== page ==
BY ALLISON LEVITSKY
Daily Post Staff Writer
Despite four council members’ cost concerns, Palo Alto City Council approved a $2 million upgrade to the council chambers last night (March 26), including its audio-visual broadcasting equipment, voting system and projection screens.
While council members Cory Wolbach, Karen Holman and Tom DuBois raised serious concerns about the cost of the upgrades, only Councilman Greg Tanaka ultimately voted against the motion, calling it “excessively expensive.”
“I view this very much as a vanity project,” Tanaka said.
City Chief Information/Technology Officer Jonathan Reichental said the funds had already been approved and that the council was simply choosing which design to pursue.
“Even committed dollars can be redirected to something else if need be,” Holman pointed out. “Desires and doables are not necessarily the same thing.”
Council picked the option that was between the least expensive and mid-range of three choices recommended by City Manager Jim Keene and Reichental.
The least expensive option presented by the Berkeley-based Shalleck Collaborative was $1.8 million and the most expensive was almost $4.6 million. The middle option was about $2 million.
Several council members pointed out the tens of millions of dollars in unfunded infrastructure projects, including a new animal shelter, a remodeled Junior Museum and Zoo and improvements to the Charleston-Arastradero corridor, that may be met with a tax hike in November.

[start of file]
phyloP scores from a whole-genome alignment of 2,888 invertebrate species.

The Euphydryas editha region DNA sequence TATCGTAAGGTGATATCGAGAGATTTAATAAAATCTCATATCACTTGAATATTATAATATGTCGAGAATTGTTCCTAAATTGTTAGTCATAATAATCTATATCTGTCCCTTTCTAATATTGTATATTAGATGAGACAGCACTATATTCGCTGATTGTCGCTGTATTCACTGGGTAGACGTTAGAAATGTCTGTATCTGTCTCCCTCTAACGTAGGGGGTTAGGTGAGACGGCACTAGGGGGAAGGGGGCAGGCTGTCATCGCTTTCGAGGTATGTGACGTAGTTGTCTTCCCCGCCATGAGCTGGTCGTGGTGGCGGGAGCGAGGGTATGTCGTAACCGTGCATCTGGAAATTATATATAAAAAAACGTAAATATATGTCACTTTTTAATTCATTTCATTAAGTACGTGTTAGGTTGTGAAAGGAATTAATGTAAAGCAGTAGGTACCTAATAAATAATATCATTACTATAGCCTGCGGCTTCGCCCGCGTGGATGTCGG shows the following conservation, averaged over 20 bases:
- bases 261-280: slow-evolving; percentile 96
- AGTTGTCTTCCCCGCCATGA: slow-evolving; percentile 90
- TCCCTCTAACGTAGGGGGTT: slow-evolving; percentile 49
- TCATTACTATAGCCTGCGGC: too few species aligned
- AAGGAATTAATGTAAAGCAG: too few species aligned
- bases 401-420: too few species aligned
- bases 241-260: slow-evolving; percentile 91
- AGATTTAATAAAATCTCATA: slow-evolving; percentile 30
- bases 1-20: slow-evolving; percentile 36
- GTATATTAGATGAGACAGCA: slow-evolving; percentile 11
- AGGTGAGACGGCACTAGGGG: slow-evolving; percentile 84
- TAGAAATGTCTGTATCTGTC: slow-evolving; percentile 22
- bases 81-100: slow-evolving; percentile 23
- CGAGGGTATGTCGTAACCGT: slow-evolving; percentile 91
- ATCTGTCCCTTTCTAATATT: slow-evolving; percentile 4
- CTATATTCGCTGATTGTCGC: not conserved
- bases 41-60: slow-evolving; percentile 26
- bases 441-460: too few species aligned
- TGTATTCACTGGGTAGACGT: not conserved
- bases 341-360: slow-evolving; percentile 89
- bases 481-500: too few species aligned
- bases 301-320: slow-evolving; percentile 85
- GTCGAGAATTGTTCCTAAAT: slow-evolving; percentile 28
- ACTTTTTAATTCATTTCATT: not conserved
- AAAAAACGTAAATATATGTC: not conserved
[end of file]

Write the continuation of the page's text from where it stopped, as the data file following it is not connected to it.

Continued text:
The council chamber project will be funded by the city’s technology fund, which comes from a fee added to various services the city provides, such as those at the golf course.
2014 upgrade project
City Council spent $4.3 million on upgrades to the first floor of City Hall in 2014. The project started as renovations to a conference room, but grew to include a new front lobby, new carpets and upholstery in the council chambers, a new meeting room with glass walls and renovations on some of the upper floors of City Hall.
“Two million’s quite a bit just to clean up some wiring and to put in some new screens,” Wolbach said. “I think a lot of people are looking at this and trying to wrap their brains around the dollars.”
Included in the design are a separate booth for radio broadcasting, improved wheelchair accessibility and better lighting for video broadcasts.
Council could also opt to reconfigure the dais by seating city employees like the city manager and city attorney alongside council.
New seating arrangement
Currently city employees face council in what they call the “doghouse,” with backs toward the audience.
Santa Clara County has a similar configuration, with the county executive and county counsel seated at the dais. The Palo Alto school district superintendent also sits next to the school board members.
“I would be interested in exploring that, actually,” Councilman Adrian Fine said. “I think it is a nice way to foster a collaborative relationship.”
Holman expressed concerns about bringing city employees up to the dais.
“It’s a bit clunky and I don’t think it works very well,” Holman said, citing the “very different relationship” between elected council members and city employees that that configuration creates.